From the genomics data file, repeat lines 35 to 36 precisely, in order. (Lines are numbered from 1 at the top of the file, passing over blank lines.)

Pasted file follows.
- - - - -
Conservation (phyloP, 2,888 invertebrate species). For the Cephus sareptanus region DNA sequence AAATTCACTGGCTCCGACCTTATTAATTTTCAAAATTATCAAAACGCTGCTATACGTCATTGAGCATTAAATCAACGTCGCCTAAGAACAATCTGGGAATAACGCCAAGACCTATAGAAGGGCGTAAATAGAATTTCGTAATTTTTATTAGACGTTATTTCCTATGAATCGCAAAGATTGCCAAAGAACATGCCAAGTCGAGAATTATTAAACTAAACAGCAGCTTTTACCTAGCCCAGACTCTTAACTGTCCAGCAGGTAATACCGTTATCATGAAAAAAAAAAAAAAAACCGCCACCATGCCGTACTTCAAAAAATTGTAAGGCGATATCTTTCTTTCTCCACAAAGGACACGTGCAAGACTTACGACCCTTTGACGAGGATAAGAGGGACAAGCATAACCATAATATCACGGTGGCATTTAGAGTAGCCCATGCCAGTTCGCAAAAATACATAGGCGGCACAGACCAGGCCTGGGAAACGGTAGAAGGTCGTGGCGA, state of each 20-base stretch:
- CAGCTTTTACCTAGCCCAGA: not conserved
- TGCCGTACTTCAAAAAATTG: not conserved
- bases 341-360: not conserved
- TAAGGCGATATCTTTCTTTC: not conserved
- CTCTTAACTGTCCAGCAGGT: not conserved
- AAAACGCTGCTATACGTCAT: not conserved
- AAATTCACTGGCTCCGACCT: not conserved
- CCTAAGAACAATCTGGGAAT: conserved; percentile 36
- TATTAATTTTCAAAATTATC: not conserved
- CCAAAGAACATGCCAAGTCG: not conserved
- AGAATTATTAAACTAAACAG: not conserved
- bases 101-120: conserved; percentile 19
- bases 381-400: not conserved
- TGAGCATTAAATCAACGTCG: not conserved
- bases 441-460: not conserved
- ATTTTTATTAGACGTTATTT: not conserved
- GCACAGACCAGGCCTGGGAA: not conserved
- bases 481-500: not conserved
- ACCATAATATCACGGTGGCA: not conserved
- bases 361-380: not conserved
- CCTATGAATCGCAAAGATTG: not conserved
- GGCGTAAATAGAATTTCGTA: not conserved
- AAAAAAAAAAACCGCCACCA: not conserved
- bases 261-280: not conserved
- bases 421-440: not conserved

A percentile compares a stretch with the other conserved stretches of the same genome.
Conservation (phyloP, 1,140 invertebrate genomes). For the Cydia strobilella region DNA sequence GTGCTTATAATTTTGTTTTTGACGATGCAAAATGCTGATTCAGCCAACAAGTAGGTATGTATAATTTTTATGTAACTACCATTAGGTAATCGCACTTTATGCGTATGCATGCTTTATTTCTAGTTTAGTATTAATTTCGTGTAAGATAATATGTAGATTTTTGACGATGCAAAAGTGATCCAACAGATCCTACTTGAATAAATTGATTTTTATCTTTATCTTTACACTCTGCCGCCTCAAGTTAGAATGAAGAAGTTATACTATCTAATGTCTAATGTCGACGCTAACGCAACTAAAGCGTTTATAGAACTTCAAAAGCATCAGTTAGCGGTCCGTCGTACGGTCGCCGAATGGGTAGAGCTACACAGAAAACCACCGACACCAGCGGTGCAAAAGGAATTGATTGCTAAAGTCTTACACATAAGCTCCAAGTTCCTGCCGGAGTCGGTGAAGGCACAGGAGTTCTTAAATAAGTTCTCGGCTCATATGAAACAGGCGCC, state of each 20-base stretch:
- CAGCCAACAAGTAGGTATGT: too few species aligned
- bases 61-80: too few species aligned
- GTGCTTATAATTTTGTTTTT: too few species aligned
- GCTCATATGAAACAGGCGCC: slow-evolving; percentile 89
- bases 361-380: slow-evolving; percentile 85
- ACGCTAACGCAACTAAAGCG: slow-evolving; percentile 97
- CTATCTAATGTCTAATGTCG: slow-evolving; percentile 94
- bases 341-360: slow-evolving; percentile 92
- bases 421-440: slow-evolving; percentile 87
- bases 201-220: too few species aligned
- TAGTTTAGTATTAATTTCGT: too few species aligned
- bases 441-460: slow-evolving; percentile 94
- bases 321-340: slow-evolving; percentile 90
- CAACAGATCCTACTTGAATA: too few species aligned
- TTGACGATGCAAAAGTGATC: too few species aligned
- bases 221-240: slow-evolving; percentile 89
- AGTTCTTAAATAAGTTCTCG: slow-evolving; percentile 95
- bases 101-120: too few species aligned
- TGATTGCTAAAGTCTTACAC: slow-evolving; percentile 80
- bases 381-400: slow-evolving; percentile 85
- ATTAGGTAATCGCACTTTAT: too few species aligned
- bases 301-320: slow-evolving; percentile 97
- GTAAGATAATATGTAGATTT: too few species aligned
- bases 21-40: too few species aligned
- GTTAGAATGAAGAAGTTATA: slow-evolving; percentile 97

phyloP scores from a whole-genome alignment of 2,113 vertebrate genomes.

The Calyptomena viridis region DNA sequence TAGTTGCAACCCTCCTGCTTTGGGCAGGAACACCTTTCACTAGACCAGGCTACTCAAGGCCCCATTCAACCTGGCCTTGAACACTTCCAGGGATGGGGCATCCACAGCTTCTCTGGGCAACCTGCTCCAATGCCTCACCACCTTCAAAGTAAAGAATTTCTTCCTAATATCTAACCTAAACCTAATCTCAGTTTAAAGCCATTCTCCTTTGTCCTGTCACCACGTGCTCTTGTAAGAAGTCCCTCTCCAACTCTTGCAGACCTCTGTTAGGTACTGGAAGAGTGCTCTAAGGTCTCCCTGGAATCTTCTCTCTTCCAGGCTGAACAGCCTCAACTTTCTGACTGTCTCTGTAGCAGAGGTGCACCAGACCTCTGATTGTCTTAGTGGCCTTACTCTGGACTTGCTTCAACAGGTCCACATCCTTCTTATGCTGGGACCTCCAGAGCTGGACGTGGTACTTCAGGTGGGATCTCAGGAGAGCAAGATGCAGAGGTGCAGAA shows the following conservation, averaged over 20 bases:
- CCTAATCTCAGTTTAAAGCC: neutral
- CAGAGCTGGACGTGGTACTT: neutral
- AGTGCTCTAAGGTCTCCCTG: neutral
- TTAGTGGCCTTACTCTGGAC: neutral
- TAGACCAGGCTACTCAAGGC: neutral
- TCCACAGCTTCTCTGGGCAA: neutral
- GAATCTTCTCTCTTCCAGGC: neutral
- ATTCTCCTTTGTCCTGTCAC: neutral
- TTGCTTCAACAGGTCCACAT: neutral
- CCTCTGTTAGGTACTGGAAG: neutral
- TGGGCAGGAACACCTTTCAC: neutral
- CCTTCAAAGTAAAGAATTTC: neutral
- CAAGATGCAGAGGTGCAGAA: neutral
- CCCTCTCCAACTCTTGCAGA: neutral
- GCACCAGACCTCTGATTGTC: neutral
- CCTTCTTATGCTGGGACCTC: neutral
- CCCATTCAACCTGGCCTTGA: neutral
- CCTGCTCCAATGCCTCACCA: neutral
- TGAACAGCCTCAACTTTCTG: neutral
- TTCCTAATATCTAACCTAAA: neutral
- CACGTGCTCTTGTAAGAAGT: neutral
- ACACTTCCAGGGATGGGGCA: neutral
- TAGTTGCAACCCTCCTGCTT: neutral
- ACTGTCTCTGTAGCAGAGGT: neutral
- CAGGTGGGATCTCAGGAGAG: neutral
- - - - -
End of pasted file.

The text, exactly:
- CTATCTAATGTCTAATGTCG: slow-evolving; percentile 94
- bases 341-360: slow-evolving; percentile 92